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Eur J Cardiovasc Prev Rehabil. 2009 Feb;16(1):16-20. doi: 10.1097/HJR.0b013e32830aba5c.

Association between serum gamma-glutamyltransferase and cardiovascular mortality varies by age: the Minnesota Heart Survey.

Author information

1
Division of Preventive Medicine, School of Medicine, Kyungpook National University, Jung-gu, Daegu, South Korea.

Abstract

BACKGROUND:

Although serum gamma-glutamyltransferase (GGT) predicted cardiovascular diseases (CVD) in prospective studies and may be useful in risk assessment, prediction in older adults was weaker in several studies.

METHODS:

We performed a nested case-control study with 5-12-year follow-up in 137 CVD deaths and 249 controls (frequency-matched on age, sex, and examination year, age range 26-85 years).

RESULTS:

An age interaction of serum GGT and CVD mortality (P value for interaction=0.02) was observed. After adjusting for known CVD risk factors, compared with the lowest tertile, odds ratios (95% confidence intervals) in participants less than 70 years (half the participants) were: middle tertile: 2.17 (0.68-6.97), top tertile up to GGT less than 50 U/l: 3.54 (1.07-11.7), and GGT >/=50 U/l: 4.69 (1.16-18.9). In participants aged more than or equal to 70 years, GGT was not related to CVD. Well-known demographic and health behavior associations with serum GGT were observed only in controls among participants aged less than 70 years.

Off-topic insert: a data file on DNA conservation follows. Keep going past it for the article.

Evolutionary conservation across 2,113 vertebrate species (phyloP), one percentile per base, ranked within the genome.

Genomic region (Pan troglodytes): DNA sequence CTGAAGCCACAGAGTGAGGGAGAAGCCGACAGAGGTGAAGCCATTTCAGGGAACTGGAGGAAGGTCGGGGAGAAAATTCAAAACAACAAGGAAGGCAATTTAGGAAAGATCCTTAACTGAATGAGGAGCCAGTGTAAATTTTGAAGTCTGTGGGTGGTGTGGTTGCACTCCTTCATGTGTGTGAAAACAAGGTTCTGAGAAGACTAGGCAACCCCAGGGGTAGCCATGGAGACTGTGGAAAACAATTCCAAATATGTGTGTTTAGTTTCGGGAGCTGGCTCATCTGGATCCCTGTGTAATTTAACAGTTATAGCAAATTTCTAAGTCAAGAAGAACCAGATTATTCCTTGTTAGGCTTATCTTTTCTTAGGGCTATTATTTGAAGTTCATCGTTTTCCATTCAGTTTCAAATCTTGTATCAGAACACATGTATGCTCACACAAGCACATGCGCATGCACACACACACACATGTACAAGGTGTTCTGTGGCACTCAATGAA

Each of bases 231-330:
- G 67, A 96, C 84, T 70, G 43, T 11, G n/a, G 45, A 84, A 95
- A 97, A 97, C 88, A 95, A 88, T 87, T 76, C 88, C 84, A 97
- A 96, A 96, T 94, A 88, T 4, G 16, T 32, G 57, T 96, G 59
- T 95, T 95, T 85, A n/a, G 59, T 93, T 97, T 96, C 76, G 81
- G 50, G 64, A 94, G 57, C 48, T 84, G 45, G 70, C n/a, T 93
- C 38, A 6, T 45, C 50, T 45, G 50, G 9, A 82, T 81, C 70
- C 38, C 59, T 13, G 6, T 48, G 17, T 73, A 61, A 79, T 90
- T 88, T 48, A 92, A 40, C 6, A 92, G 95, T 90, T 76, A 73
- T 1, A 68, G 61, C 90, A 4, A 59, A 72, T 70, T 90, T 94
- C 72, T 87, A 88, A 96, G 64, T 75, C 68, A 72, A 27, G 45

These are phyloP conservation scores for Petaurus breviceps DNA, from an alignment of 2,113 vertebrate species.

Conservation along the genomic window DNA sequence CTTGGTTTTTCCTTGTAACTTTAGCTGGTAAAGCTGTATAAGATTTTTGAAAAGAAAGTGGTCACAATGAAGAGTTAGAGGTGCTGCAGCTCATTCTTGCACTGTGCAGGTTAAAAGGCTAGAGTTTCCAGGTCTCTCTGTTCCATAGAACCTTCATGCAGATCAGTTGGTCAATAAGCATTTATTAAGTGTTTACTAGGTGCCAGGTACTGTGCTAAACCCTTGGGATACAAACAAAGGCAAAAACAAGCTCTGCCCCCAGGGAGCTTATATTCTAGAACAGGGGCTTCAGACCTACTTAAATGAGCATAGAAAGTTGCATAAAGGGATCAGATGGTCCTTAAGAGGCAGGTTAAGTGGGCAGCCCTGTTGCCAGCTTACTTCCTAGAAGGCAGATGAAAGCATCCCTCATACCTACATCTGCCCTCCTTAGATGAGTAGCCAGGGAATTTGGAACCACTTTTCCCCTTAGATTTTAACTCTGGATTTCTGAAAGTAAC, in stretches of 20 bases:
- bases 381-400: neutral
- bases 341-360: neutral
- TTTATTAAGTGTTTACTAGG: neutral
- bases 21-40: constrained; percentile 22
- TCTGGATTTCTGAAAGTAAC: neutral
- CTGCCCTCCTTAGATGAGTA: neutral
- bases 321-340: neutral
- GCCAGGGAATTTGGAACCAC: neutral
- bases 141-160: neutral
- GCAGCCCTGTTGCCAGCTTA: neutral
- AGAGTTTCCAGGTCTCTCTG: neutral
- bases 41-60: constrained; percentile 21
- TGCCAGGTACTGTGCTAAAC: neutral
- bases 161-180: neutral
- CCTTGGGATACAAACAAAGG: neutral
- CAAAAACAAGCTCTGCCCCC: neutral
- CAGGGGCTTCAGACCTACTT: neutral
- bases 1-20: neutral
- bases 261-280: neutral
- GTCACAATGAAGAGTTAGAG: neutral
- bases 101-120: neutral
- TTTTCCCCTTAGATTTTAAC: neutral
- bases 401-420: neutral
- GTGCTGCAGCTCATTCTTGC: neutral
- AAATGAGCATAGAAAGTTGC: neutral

CONCLUSION:

Our findings suggest that serum GGT within its normal range can predict CVD mortality in those aged less than 70 years, but may have limited usefulness for risk assessment in older adults.

PMID:
18753951
PMCID:
PMC5654718
DOI:
10.1097/HJR.0b013e32830aba5c
[Indexed for MEDLINE]
Free PMC Article

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